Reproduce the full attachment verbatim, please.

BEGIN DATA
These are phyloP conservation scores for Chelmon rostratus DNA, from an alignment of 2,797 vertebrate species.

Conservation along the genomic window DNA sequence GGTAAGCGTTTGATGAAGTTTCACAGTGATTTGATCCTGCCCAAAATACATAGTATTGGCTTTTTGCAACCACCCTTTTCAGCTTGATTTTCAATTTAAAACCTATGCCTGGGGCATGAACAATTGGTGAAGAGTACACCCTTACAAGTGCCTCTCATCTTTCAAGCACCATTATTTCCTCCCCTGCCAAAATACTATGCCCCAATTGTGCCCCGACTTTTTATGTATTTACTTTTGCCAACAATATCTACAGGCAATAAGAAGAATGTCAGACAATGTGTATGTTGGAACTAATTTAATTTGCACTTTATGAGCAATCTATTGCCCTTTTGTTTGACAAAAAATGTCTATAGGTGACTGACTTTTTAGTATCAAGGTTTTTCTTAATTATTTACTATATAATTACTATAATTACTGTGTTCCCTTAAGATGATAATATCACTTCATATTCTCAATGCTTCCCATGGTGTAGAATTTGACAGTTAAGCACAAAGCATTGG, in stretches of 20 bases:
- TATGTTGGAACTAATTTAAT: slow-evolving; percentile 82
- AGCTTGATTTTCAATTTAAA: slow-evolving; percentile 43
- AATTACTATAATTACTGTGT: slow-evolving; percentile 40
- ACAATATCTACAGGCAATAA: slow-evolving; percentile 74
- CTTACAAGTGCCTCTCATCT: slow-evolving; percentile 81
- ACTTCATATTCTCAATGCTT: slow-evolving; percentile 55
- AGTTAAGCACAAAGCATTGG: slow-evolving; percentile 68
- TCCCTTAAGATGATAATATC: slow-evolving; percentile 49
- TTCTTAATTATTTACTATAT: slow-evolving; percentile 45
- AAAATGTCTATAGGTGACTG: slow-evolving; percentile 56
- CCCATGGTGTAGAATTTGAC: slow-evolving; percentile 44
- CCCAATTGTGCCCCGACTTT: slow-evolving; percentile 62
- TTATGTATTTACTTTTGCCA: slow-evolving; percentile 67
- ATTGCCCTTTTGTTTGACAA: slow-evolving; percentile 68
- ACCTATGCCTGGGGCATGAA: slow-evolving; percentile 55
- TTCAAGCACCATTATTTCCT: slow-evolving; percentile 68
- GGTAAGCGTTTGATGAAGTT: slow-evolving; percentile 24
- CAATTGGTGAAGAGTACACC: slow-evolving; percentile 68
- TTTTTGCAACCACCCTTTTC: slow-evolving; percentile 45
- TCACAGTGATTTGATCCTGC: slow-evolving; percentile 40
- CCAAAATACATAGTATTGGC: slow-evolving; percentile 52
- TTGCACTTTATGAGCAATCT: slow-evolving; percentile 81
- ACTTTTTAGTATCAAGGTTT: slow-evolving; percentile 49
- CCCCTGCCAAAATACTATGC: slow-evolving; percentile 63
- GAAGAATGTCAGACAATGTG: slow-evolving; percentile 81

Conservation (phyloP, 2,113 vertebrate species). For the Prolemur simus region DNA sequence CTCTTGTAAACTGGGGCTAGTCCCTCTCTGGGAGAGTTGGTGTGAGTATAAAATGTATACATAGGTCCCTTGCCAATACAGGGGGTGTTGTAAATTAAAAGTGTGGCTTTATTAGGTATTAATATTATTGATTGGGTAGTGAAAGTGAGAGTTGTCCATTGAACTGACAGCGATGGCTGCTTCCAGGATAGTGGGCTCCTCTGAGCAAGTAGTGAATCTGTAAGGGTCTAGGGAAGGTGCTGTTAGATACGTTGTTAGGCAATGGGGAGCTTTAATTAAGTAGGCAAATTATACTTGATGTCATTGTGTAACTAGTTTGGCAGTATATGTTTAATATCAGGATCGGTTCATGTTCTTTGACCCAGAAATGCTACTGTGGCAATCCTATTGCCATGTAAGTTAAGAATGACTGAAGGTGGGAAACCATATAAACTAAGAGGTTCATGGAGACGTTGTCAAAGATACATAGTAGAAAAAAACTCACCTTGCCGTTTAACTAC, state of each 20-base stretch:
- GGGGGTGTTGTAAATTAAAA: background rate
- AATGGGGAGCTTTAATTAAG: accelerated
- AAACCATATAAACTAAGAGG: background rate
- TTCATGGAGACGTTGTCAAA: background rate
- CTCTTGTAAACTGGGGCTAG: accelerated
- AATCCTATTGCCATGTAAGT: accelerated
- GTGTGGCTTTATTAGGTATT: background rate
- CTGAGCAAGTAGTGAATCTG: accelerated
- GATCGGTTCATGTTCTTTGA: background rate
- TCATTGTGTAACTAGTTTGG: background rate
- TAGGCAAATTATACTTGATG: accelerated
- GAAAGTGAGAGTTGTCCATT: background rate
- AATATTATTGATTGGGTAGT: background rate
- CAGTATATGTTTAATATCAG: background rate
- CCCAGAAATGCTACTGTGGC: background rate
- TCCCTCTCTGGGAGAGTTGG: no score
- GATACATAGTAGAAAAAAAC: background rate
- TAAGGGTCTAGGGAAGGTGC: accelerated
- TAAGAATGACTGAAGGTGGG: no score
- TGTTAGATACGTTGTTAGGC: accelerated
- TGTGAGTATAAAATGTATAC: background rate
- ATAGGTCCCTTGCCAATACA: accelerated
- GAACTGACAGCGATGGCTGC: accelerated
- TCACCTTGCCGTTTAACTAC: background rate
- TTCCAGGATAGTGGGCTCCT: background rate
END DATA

These are phyloP conservation scores for Chelmon rostratus DNA, from an alignment of 2,797 vertebrate species.

Conservation along the genomic window DNA sequence GGTAAGCGTTTGATGAAGTTTCACAGTGATTTGATCCTGCCCAAAATACATAGTATTGGCTTTTTGCAACCACCCTTTTCAGCTTGATTTTCAATTTAAAACCTATGCCTGGGGCATGAACAATTGGTGAAGAGTACACCCTTACAAGTGCCTCTCATCTTTCAAGCACCATTATTTCCTCCCCTGCCAAAATACTATGCCCCAATTGTGCCCCGACTTTTTATGTATTTACTTTTGCCAACAATATCTACAGGCAATAAGAAGAATGTCAGACAATGTGTATGTTGGAACTAATTTAATTTGCACTTTATGAGCAATCTATTGCCCTTTTGTTTGACAAAAAATGTCTATAGGTGACTGACTTTTTAGTATCAAGGTTTTTCTTAATTATTTACTATATAATTACTATAATTACTGTGTTCCCTTAAGATGATAATATCACTTCATATTCTCAATGCTTCCCATGGTGTAGAATTTGACAGTTAAGCACAAAGCATTGG, in stretches of 20 bases:
- TATGTTGGAACTAATTTAAT: slow-evolving; percentile 82
- AGCTTGATTTTCAATTTAAA: slow-evolving; percentile 43
- AATTACTATAATTACTGTGT: slow-evolving; percentile 40
- ACAATATCTACAGGCAATAA: slow-evolving; percentile 74
- CTTACAAGTGCCTCTCATCT: slow-evolving; percentile 81
- ACTTCATATTCTCAATGCTT: slow-evolving; percentile 55
- AGTTAAGCACAAAGCATTGG: slow-evolving; percentile 68
- TCCCTTAAGATGATAATATC: slow-evolving; percentile 49
- TTCTTAATTATTTACTATAT: slow-evolving; percentile 45
- AAAATGTCTATAGGTGACTG: slow-evolving; percentile 56
- CCCATGGTGTAGAATTTGAC: slow-evolving; percentile 44
- CCCAATTGTGCCCCGACTTT: slow-evolving; percentile 62
- TTATGTATTTACTTTTGCCA: slow-evolving; percentile 67
- ATTGCCCTTTTGTTTGACAA: slow-evolving; percentile 68
- ACCTATGCCTGGGGCATGAA: slow-evolving; percentile 55
- TTCAAGCACCATTATTTCCT: slow-evolving; percentile 68
- GGTAAGCGTTTGATGAAGTT: slow-evolving; percentile 24
- CAATTGGTGAAGAGTACACC: slow-evolving; percentile 68
- TTTTTGCAACCACCCTTTTC: slow-evolving; percentile 45
- TCACAGTGATTTGATCCTGC: slow-evolving; percentile 40
- CCAAAATACATAGTATTGGC: slow-evolving; percentile 52
- TTGCACTTTATGAGCAATCT: slow-evolving; percentile 81
- ACTTTTTAGTATCAAGGTTT: slow-evolving; percentile 49
- CCCCTGCCAAAATACTATGC: slow-evolving; percentile 63
- GAAGAATGTCAGACAATGTG: slow-evolving; percentile 81

Conservation (phyloP, 2,113 vertebrate species). For the Prolemur simus region DNA sequence CTCTTGTAAACTGGGGCTAGTCCCTCTCTGGGAGAGTTGGTGTGAGTATAAAATGTATACATAGGTCCCTTGCCAATACAGGGGGTGTTGTAAATTAAAAGTGTGGCTTTATTAGGTATTAATATTATTGATTGGGTAGTGAAAGTGAGAGTTGTCCATTGAACTGACAGCGATGGCTGCTTCCAGGATAGTGGGCTCCTCTGAGCAAGTAGTGAATCTGTAAGGGTCTAGGGAAGGTGCTGTTAGATACGTTGTTAGGCAATGGGGAGCTTTAATTAAGTAGGCAAATTATACTTGATGTCATTGTGTAACTAGTTTGGCAGTATATGTTTAATATCAGGATCGGTTCATGTTCTTTGACCCAGAAATGCTACTGTGGCAATCCTATTGCCATGTAAGTTAAGAATGACTGAAGGTGGGAAACCATATAAACTAAGAGGTTCATGGAGACGTTGTCAAAGATACATAGTAGAAAAAAACTCACCTTGCCGTTTAACTAC, state of each 20-base stretch:
- GGGGGTGTTGTAAATTAAAA: background rate
- AATGGGGAGCTTTAATTAAG: accelerated
- AAACCATATAAACTAAGAGG: background rate
- TTCATGGAGACGTTGTCAAA: background rate
- CTCTTGTAAACTGGGGCTAG: accelerated
- AATCCTATTGCCATGTAAGT: accelerated
- GTGTGGCTTTATTAGGTATT: background rate
- CTGAGCAAGTAGTGAATCTG: accelerated
- GATCGGTTCATGTTCTTTGA: background rate
- TCATTGTGTAACTAGTTTGG: background rate
- TAGGCAAATTATACTTGATG: accelerated
- GAAAGTGAGAGTTGTCCATT: background rate
- AATATTATTGATTGGGTAGT: background rate
- CAGTATATGTTTAATATCAG: background rate
- CCCAGAAATGCTACTGTGGC: background rate
- TCCCTCTCTGGGAGAGTTGG: no score
- GATACATAGTAGAAAAAAAC: background rate
- TAAGGGTCTAGGGAAGGTGC: accelerated
- TAAGAATGACTGAAGGTGGG: no score
- TGTTAGATACGTTGTTAGGC: accelerated
- TGTGAGTATAAAATGTATAC: background rate
- ATAGGTCCCTTGCCAATACA: accelerated
- GAACTGACAGCGATGGCTGC: accelerated
- TCACCTTGCCGTTTAACTAC: background rate
- TTCCAGGATAGTGGGCTCCT: background rate